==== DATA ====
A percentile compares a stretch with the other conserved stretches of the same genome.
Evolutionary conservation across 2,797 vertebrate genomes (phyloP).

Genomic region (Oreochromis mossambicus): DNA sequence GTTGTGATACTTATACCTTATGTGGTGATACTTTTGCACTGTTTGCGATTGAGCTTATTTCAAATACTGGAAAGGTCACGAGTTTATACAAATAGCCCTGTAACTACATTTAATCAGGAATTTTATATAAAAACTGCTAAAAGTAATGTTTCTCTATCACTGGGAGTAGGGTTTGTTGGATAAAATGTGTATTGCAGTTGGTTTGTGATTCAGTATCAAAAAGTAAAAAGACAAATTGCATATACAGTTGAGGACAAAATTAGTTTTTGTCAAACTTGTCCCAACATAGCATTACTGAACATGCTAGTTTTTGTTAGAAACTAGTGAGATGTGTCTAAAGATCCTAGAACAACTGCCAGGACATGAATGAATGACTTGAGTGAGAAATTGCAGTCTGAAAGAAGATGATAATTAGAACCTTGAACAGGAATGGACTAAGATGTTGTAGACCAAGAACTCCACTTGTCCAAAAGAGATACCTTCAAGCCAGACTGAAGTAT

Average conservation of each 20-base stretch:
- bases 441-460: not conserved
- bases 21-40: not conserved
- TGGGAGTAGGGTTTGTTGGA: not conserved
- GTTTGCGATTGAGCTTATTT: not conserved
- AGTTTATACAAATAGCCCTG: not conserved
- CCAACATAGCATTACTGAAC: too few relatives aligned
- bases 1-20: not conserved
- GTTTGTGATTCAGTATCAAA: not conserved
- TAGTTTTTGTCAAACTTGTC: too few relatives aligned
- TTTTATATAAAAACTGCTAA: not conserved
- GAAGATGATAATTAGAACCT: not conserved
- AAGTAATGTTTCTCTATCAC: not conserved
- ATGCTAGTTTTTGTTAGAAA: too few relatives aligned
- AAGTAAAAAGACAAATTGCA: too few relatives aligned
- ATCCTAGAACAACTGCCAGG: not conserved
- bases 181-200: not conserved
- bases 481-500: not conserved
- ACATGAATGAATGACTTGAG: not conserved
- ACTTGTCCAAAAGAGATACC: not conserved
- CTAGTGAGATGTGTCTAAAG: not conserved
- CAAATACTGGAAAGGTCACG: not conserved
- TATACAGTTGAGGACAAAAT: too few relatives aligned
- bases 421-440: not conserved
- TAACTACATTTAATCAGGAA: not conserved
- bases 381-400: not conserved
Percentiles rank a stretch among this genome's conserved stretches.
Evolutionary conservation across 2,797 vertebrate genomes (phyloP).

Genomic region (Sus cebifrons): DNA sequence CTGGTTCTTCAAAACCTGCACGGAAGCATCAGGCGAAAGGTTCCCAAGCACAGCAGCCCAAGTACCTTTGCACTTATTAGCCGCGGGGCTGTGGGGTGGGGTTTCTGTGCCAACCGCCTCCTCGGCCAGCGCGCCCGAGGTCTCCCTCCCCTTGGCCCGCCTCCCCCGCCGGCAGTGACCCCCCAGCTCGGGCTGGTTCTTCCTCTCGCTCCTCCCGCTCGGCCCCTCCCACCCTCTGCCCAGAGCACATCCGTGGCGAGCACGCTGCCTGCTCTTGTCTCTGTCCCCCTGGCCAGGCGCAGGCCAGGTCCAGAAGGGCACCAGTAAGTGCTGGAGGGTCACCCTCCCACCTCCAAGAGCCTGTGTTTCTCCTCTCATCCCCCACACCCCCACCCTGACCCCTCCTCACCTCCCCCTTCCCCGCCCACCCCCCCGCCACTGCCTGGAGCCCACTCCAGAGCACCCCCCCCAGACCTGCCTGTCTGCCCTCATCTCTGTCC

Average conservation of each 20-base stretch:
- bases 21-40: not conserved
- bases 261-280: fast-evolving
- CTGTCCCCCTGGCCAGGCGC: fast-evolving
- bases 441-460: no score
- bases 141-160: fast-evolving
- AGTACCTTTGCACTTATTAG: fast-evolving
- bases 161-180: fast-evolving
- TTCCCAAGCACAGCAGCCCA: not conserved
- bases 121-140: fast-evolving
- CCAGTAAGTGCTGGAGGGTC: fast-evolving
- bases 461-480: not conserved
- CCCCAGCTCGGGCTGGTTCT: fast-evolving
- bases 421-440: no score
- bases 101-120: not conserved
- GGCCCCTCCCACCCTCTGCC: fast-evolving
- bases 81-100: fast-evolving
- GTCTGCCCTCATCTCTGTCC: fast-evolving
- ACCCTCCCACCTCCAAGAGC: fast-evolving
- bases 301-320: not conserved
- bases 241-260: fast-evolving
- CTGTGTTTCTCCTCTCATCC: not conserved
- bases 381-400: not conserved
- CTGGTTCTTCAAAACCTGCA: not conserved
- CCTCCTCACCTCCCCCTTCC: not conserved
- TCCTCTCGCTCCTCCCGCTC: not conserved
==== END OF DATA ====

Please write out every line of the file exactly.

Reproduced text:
A percentile compares a stretch with the other conserved stretches of the same genome.
Evolutionary conservation across 2,797 vertebrate genomes (phyloP).

Genomic region (Oreochromis mossambicus): DNA sequence GTTGTGATACTTATACCTTATGTGGTGATACTTTTGCACTGTTTGCGATTGAGCTTATTTCAAATACTGGAAAGGTCACGAGTTTATACAAATAGCCCTGTAACTACATTTAATCAGGAATTTTATATAAAAACTGCTAAAAGTAATGTTTCTCTATCACTGGGAGTAGGGTTTGTTGGATAAAATGTGTATTGCAGTTGGTTTGTGATTCAGTATCAAAAAGTAAAAAGACAAATTGCATATACAGTTGAGGACAAAATTAGTTTTTGTCAAACTTGTCCCAACATAGCATTACTGAACATGCTAGTTTTTGTTAGAAACTAGTGAGATGTGTCTAAAGATCCTAGAACAACTGCCAGGACATGAATGAATGACTTGAGTGAGAAATTGCAGTCTGAAAGAAGATGATAATTAGAACCTTGAACAGGAATGGACTAAGATGTTGTAGACCAAGAACTCCACTTGTCCAAAAGAGATACCTTCAAGCCAGACTGAAGTAT

Average conservation of each 20-base stretch:
- bases 441-460: not conserved
- bases 21-40: not conserved
- TGGGAGTAGGGTTTGTTGGA: not conserved
- GTTTGCGATTGAGCTTATTT: not conserved
- AGTTTATACAAATAGCCCTG: not conserved
- CCAACATAGCATTACTGAAC: too few relatives aligned
- bases 1-20: not conserved
- GTTTGTGATTCAGTATCAAA: not conserved
- TAGTTTTTGTCAAACTTGTC: too few relatives aligned
- TTTTATATAAAAACTGCTAA: not conserved
- GAAGATGATAATTAGAACCT: not conserved
- AAGTAATGTTTCTCTATCAC: not conserved
- ATGCTAGTTTTTGTTAGAAA: too few relatives aligned
- AAGTAAAAAGACAAATTGCA: too few relatives aligned
- ATCCTAGAACAACTGCCAGG: not conserved
- bases 181-200: not conserved
- bases 481-500: not conserved
- ACATGAATGAATGACTTGAG: not conserved
- ACTTGTCCAAAAGAGATACC: not conserved
- CTAGTGAGATGTGTCTAAAG: not conserved
- CAAATACTGGAAAGGTCACG: not conserved
- TATACAGTTGAGGACAAAAT: too few relatives aligned
- bases 421-440: not conserved
- TAACTACATTTAATCAGGAA: not conserved
- bases 381-400: not conserved
Percentiles rank a stretch among this genome's conserved stretches.
Evolutionary conservation across 2,797 vertebrate genomes (phyloP).

Genomic region (Sus cebifrons): DNA sequence CTGGTTCTTCAAAACCTGCACGGAAGCATCAGGCGAAAGGTTCCCAAGCACAGCAGCCCAAGTACCTTTGCACTTATTAGCCGCGGGGCTGTGGGGTGGGGTTTCTGTGCCAACCGCCTCCTCGGCCAGCGCGCCCGAGGTCTCCCTCCCCTTGGCCCGCCTCCCCCGCCGGCAGTGACCCCCCAGCTCGGGCTGGTTCTTCCTCTCGCTCCTCCCGCTCGGCCCCTCCCACCCTCTGCCCAGAGCACATCCGTGGCGAGCACGCTGCCTGCTCTTGTCTCTGTCCCCCTGGCCAGGCGCAGGCCAGGTCCAGAAGGGCACCAGTAAGTGCTGGAGGGTCACCCTCCCACCTCCAAGAGCCTGTGTTTCTCCTCTCATCCCCCACACCCCCACCCTGACCCCTCCTCACCTCCCCCTTCCCCGCCCACCCCCCCGCCACTGCCTGGAGCCCACTCCAGAGCACCCCCCCCAGACCTGCCTGTCTGCCCTCATCTCTGTCC

Average conservation of each 20-base stretch:
- bases 21-40: not conserved
- bases 261-280: fast-evolving
- CTGTCCCCCTGGCCAGGCGC: fast-evolving
- bases 441-460: no score
- bases 141-160: fast-evolving
- AGTACCTTTGCACTTATTAG: fast-evolving
- bases 161-180: fast-evolving
- TTCCCAAGCACAGCAGCCCA: not conserved
- bases 121-140: fast-evolving
- CCAGTAAGTGCTGGAGGGTC: fast-evolving
- bases 461-480: not conserved
- CCCCAGCTCGGGCTGGTTCT: fast-evolving
- bases 421-440: no score
- bases 101-120: not conserved
- GGCCCCTCCCACCCTCTGCC: fast-evolving
- bases 81-100: fast-evolving
- GTCTGCCCTCATCTCTGTCC: fast-evolving
- ACCCTCCCACCTCCAAGAGC: fast-evolving
- bases 301-320: not conserved
- bases 241-260: fast-evolving
- CTGTGTTTCTCCTCTCATCC: not conserved
- bases 381-400: not conserved
- CTGGTTCTTCAAAACCTGCA: not conserved
- CCTCCTCACCTCCCCCTTCC: not conserved
- TCCTCTCGCTCCTCCCGCTC: not conserved